Who was your local legend growing up? Give us a story of your experience...

crg's picture
crg started the topic in Thursday, 31 Aug 2017 at 1:17pm

Just watching the vid on Phil Jarratt reminiscing about Bobby Brown and Kevin Parkinson brought back a lot of grommet hood memories for me. Who was your local legend and why?

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Andybox Thursday, 31 Aug 2017 at 1:29pm

Joe Engel. north End boardriders senior member, was in awe of the way he surfed. RIP.

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groundswell Thursday, 31 Aug 2017 at 1:34pm

I have a few, Scott yeilland good on the sponge and ripped on a standup, Terapai Richmond, Matt Percy, Wingnut, all alive and still charging.

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thermalben Thursday, 31 Aug 2017 at 1:38pm

Awesome topic. Gawd. Where do I start?

South Oz is unusual in this regard as everyone traveled/s a lot more for waves compared to surfers from other states. So you'd see the same faces on the Mid, down at Victor, up on the metro beachies during stormies, over at Yorkes and the West Coast and down in the South East. So the legendary status of many surfers trancended their 'local' and often had statewide notoriety.

So many incredible surfers though.. I don't know if I could list 'em all without leaving off some really important names. And there were different types of legends too.. some ripped, some charged, others were pioneers in disovering new, out of the way breaks.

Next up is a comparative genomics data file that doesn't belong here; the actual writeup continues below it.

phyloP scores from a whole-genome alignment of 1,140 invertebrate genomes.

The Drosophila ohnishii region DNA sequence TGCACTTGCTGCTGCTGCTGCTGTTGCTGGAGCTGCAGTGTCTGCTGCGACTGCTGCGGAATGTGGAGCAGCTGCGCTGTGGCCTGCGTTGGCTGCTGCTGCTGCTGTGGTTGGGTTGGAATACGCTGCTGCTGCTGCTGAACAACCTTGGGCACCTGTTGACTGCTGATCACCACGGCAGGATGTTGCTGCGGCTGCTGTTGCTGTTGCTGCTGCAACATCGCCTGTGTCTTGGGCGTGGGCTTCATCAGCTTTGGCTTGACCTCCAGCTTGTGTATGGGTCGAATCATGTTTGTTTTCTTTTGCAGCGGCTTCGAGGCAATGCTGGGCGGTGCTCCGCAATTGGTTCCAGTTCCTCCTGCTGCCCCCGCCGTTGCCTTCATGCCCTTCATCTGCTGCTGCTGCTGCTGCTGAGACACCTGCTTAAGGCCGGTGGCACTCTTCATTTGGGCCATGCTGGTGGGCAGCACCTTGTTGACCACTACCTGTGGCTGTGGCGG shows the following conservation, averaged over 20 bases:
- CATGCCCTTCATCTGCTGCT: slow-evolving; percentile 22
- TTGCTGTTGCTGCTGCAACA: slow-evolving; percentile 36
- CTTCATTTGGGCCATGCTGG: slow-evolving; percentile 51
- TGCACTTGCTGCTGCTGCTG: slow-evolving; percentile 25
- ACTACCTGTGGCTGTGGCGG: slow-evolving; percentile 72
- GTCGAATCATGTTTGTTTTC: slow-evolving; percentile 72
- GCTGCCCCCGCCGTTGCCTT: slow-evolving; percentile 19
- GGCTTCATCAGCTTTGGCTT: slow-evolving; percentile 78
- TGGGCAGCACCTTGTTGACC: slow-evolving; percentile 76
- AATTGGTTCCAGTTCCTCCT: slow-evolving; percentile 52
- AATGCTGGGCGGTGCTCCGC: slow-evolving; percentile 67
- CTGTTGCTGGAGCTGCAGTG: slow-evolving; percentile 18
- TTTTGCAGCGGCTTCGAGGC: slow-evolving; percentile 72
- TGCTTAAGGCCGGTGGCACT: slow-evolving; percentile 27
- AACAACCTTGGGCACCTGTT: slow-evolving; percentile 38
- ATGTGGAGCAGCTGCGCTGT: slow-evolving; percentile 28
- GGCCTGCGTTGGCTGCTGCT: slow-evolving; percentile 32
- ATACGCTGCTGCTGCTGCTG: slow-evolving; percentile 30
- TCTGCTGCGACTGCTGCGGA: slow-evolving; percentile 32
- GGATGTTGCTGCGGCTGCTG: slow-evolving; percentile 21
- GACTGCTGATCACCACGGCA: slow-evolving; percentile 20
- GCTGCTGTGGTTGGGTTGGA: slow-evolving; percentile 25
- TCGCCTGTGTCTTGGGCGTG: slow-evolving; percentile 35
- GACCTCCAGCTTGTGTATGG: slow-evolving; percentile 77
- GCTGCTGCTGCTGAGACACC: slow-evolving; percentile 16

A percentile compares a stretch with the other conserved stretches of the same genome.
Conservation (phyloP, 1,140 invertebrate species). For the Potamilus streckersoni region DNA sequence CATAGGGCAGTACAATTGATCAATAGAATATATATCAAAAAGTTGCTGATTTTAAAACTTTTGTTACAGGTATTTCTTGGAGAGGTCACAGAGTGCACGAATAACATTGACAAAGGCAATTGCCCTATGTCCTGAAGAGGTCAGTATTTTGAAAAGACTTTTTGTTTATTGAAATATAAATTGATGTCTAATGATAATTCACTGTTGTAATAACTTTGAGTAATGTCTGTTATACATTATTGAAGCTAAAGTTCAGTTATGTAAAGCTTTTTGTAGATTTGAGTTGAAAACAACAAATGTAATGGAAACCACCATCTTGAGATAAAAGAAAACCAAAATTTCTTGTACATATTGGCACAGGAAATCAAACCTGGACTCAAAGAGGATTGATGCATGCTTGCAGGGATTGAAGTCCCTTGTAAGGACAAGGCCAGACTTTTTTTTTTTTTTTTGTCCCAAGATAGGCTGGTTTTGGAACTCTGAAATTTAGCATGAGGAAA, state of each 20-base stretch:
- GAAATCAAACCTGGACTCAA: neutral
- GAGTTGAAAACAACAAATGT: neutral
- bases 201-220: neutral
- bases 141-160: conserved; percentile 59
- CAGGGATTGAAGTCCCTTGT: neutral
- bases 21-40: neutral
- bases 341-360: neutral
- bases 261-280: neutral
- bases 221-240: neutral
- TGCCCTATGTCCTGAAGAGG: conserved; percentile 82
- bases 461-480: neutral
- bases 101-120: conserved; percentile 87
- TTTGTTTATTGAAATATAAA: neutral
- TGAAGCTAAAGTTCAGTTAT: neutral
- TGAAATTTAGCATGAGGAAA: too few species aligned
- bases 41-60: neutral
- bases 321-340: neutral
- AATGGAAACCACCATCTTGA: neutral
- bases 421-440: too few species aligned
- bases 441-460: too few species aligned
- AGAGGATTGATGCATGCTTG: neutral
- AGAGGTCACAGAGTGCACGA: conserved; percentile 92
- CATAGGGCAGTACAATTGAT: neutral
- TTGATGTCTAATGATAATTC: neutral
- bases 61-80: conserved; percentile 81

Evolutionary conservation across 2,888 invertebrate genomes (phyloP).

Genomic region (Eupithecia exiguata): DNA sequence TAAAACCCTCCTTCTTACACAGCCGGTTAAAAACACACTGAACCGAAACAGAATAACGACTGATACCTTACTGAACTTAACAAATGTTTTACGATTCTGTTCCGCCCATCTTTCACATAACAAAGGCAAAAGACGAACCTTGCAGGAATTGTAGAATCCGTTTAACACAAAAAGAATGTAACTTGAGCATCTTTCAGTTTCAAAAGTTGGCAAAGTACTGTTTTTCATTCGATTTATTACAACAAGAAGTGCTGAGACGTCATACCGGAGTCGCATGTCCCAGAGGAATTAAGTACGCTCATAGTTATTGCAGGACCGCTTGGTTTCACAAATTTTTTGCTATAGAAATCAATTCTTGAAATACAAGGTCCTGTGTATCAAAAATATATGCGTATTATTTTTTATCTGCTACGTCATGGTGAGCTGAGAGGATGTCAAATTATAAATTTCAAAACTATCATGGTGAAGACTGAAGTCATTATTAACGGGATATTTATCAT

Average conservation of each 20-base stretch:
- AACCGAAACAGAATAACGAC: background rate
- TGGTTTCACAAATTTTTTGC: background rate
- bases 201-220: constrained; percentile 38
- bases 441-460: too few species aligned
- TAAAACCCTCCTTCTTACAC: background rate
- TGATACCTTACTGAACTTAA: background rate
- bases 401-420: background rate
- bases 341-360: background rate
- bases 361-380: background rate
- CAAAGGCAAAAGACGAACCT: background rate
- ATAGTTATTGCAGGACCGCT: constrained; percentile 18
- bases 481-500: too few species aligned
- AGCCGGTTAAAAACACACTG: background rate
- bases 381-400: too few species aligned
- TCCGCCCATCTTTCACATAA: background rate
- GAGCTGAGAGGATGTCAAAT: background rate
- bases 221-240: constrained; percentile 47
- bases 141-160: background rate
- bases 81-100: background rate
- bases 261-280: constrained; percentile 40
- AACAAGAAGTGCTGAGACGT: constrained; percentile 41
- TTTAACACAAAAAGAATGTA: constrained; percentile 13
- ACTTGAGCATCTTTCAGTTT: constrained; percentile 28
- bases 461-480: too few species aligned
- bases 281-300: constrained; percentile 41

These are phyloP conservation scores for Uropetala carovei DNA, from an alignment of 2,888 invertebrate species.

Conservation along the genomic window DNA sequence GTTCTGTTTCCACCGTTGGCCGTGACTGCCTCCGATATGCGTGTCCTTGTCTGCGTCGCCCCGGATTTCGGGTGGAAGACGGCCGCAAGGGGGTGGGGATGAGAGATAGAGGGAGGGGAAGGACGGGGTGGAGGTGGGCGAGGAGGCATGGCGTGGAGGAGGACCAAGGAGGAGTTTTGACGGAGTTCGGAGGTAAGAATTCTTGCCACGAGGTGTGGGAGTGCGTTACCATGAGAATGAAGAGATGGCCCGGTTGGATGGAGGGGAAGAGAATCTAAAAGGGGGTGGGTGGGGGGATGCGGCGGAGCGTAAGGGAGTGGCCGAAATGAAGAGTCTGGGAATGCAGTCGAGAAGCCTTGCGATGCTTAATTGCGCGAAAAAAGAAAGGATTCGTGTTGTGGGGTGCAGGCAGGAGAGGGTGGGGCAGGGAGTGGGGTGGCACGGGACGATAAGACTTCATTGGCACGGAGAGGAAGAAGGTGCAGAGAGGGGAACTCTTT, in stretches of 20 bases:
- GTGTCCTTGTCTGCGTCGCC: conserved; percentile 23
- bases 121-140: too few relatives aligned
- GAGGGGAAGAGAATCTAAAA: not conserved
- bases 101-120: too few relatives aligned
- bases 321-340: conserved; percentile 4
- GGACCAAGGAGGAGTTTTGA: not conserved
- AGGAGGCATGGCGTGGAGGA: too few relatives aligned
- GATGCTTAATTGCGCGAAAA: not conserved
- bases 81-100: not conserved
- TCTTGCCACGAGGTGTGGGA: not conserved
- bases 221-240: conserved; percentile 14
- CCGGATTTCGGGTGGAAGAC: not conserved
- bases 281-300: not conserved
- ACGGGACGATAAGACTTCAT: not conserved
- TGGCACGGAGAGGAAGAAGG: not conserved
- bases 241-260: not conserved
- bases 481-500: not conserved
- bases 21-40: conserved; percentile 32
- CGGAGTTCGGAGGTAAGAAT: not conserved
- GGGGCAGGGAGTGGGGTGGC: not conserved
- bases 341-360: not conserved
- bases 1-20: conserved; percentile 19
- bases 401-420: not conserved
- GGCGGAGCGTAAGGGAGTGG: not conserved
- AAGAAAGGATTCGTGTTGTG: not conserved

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tonybarber Thursday, 31 Aug 2017 at 2:02pm

Yes, a great topic. For me it was just the start of the club and it turned out to be innovative, pioneering, quality surfers and the start of the surfing era - the sixties for me was the start. But there were many such clubs that spawned up and down the coast again with notary surfers and characters, They set the seed of what was to follow. Phil is putting this all to paper. Just hope he does not exclude the political incorrect feats, actions, style these blokes did.

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crg Thursday, 31 Aug 2017 at 2:27pm

I had a local guy who's name I never knew...he was just known as "Bluey". He lived across the road from the local spot in an old beat down fibro with a random assortment of ever changing characters and a blue heeler. He had a red beard and wildish red locks. He was always in the water without fail, any swell and conditions, he never seemed to be hustling off to work or in any sort of hurry. There were an assortment of local groups either ends of the beach, both with some very talented surfers and the power of being in numbers. But no one EVER hassled Bluey. He couldn't be out paddled, out positioned anyway...he just had that inate water sense and an imposing almost dark energy around him. He never said much, spoke only in short, low tones to those in his closest circle. In short, he was THE man. As groms we stayed well out of his way, a sense of nervousness always crept over me as he caught a wave near me and I panicked at the thought of getting in his way. When it was big and stormy he was often the only one out. The hot sponsored surfers seemed to be stuck to their patch of beach, seeking the security of their mates, trying to be cool but down deep knowing they should be out there, but wouldn't.